U.S. Supreme Court assesses impact of California animal welfare law on industry and retail prices

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The impact of California’s Animal Welfare Act Proposition 12 was hotly debated on Tuesday as the U.S. Supreme Court heard claims by lawyers representing the $26 billion pork industry that which it would cause damage to interstate commerce and pork producers.

In pleadings which lasted more than two hours, Timothy Bishop, an attorney representing the National Pork Producers Council (NPPC) and the American Farm Bureau Federation (AFBF) said the California law overstepped its bounds by imposing regulations on other states on how they raise their animals.

California, the most populous state in the country, imports over 99% pork he sells. The regulation approved by voters in 2018 prohibited the sale of pork in the state from breeding pigs – as well as veal from calves and eggs from hens – if the animals were confined to areas that did not meet the requirements. specific minimum space requirements.

“No other state requires its farmers to house pigs like California does, and very few farmers do,” Bishop said.

Judge Neil Gorsuch questioned whether the claims of the NPPC and AFBF would be better served by Congress regulating how state laws apply to interstate commerce. He asked Bishop how his argument that harm would be done to interstate competition or pork sales when several large meat companies agreed to comply with Proposition 12 standards.

“We have other pork producers who say they’re perfectly happy to fill the void that your companies don’t want to fill,” Gorsuch said. “We also have one of your own members testifying that prices won’t go up for consumers outside of California because they won’t stand it.”

Deputy Solicitor General Edwin Kneedler of the Justice Department, arguing on behalf of farm groups, said the law could have far-reaching implications outside of pork production by allowing state laws to dictate national trade.

“Proposition 12 imposes a trade barrier based on driving beyond California’s borders. It does not respect the autonomy of California’s sister states,” Kneedler said.

Judge Amy Coney Barrett asked Kneedler how this differs from a New York state law requiring out-of-state firewood to be treated with a pesticide. Kneedler said raising pigs in crates does not create a “legitimate state interest” in preventing harm to citizens the way the sale of untreated firewood does.

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The impact on small farmers and consumers

Michael Mongan, the state solicitor general, represented California in oral argument. He argued that Proposition 12 was democratically chosen by 63% of Californians in a vote and that it protected both animals and humans from harmful diseases caused by raising pigs in crates.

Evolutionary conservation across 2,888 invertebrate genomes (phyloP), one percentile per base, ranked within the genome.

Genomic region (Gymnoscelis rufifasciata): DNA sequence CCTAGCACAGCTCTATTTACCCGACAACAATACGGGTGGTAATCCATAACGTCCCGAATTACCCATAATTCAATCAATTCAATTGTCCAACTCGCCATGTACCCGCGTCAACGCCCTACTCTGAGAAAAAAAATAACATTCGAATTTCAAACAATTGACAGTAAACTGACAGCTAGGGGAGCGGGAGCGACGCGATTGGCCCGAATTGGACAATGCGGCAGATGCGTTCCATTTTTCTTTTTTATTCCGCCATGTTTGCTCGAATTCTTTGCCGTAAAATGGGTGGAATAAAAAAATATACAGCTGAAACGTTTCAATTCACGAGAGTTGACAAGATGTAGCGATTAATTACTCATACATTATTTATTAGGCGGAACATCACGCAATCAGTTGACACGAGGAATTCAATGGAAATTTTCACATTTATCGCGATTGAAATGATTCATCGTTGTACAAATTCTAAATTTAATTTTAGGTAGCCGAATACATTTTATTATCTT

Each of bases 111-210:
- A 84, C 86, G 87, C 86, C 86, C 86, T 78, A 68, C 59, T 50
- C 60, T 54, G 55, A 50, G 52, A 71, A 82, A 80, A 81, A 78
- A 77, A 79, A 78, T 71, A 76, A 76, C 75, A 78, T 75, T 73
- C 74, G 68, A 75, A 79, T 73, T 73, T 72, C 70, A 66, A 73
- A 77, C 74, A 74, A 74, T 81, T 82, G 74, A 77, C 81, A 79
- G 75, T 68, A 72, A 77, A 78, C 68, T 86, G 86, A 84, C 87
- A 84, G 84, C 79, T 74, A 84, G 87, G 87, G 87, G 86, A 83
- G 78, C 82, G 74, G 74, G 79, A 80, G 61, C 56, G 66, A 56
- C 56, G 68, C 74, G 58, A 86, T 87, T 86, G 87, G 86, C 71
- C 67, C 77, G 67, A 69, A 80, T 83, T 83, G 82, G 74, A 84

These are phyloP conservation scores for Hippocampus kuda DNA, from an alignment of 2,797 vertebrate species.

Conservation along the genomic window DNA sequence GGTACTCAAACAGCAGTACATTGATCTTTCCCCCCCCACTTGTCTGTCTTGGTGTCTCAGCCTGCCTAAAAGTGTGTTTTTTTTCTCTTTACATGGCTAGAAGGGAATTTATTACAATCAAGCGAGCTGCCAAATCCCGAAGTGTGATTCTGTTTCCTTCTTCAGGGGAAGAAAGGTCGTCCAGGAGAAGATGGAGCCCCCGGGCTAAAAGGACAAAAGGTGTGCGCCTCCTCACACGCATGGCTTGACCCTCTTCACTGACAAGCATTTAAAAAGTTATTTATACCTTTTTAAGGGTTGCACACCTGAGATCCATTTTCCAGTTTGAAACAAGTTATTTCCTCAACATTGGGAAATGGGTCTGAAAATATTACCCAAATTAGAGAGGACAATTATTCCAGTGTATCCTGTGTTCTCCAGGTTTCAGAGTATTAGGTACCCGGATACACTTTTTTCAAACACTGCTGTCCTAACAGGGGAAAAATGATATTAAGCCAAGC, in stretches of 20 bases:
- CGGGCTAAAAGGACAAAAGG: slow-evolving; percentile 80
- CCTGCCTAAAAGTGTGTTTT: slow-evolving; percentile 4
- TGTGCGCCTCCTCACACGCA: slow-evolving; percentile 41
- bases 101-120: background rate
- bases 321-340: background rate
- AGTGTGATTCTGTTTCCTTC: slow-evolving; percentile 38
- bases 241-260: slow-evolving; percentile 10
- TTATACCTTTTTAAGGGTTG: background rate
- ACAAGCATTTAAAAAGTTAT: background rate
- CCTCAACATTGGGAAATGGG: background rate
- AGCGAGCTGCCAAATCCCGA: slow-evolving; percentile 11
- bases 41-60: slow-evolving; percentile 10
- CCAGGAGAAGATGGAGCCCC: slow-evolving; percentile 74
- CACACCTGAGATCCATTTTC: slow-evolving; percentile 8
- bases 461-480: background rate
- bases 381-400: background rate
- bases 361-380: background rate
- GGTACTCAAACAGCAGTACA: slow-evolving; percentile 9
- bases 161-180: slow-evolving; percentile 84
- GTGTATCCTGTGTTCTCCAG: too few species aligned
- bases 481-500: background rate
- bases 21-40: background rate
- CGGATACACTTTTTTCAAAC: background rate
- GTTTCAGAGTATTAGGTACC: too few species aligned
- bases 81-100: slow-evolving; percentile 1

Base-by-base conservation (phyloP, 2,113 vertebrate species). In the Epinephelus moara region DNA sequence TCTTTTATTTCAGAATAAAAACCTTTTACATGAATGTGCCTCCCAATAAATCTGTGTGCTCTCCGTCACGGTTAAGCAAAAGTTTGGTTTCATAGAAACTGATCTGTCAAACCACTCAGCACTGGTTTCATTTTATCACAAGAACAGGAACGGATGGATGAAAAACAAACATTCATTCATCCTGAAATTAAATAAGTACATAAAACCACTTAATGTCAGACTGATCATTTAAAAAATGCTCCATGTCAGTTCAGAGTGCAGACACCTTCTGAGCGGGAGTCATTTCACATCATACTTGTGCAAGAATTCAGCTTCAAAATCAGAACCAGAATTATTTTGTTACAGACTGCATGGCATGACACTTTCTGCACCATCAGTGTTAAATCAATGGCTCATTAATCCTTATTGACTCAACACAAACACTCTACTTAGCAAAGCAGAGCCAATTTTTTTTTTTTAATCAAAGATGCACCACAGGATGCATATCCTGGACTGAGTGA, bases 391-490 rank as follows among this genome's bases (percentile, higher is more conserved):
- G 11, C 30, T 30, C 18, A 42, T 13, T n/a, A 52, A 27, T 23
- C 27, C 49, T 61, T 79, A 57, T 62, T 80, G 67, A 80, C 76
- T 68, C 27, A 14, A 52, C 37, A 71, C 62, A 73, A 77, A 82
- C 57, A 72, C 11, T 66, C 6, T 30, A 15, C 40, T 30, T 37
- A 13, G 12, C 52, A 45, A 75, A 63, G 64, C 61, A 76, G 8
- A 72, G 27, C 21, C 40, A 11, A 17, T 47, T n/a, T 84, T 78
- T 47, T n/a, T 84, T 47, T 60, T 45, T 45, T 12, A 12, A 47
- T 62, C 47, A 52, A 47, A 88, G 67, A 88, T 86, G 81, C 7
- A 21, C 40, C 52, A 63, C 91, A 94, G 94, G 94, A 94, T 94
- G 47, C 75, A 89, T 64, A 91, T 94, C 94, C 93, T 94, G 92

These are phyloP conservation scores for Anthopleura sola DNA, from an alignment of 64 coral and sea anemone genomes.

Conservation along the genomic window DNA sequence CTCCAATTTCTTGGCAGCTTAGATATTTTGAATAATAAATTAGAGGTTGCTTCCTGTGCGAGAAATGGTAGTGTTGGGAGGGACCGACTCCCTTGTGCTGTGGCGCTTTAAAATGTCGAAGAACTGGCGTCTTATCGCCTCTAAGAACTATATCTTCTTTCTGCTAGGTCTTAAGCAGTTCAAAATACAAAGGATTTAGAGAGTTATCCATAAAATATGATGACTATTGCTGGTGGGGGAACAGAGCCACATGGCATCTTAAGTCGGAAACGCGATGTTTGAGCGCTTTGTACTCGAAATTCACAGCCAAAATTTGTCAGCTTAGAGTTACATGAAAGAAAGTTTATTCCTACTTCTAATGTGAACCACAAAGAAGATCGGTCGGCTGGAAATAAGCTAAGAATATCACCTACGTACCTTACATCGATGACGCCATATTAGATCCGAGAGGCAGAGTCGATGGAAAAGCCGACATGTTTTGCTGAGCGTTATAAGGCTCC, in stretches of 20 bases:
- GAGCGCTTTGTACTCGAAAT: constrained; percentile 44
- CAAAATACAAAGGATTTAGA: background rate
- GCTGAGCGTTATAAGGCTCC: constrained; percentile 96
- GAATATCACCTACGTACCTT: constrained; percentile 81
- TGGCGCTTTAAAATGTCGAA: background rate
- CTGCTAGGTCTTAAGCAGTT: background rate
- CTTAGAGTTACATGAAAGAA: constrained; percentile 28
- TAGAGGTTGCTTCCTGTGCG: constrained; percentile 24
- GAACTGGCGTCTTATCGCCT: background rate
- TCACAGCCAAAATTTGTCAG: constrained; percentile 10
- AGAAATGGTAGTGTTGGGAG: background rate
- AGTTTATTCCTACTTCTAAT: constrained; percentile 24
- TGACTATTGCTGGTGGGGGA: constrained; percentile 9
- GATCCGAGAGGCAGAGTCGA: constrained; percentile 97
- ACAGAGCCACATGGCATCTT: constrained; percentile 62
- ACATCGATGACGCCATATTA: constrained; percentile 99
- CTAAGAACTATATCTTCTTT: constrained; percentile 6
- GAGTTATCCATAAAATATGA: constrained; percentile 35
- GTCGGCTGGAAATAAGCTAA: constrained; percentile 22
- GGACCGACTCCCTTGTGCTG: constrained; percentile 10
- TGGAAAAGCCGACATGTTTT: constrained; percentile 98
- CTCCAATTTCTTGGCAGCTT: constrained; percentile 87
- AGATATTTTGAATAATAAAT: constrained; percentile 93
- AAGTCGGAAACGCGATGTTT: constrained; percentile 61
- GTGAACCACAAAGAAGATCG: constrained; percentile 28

Both sides had differing views on how Proposal 12 will affect small-scale farmers. Judge Samuel Alito asked Mongan whether small-scale pork producers would bear the brunt of the financial impact, as claimed by the NPPC and AFBF. Mongan said this is the opposite of what is happening and farmers who want to comply with Proposition 12 standards actually benefit.

“Small pork producers can choose to get a substantial premium for producing this type of specialty product [crate-free pork] or continue to produce for the other 49 states, exactly as many of their own members, as the complaint acknowledges, have decided to do,” Mongan said.

Josh Balk, vice president of animal welfare at the Humane Society, told Food Dive after the closing arguments that the pork industry had failed to prove its case. He argued that Californians shouldn’t be forced to buy pork raised in crate boxes because it can cause foodborne illness, citing claims from scientific analysts.

“When it comes to public health and food safety, states have always had the ability to ban certain products, and this case is no different,” Balk said. “The sale of pork from farms that confine a mother pig to a crate so small that she is unable to roll over is unsafe and poses threats to public health.”

Farm groups, however, refuted the argument that Proposition 12 is about health and safety.

Jonathan Urick, associate chief counsel at the U.S. Chamber of Commerce Litigation Center and one of the lead attorneys in the case, told Food Dive it comes down to a big state trying to impose its economic weight and its policies to the other 49.

“If the Supreme Court were to uphold this law, the result would be harmful interstate trade wars as other states try to emulate California’s regulatory strategy,” Urick said. “The results will be economically disastrous, creating a hodgepodge of conflicting state regulations and fractured American markets that are precisely what the Founding Fathers were trying to prevent.”

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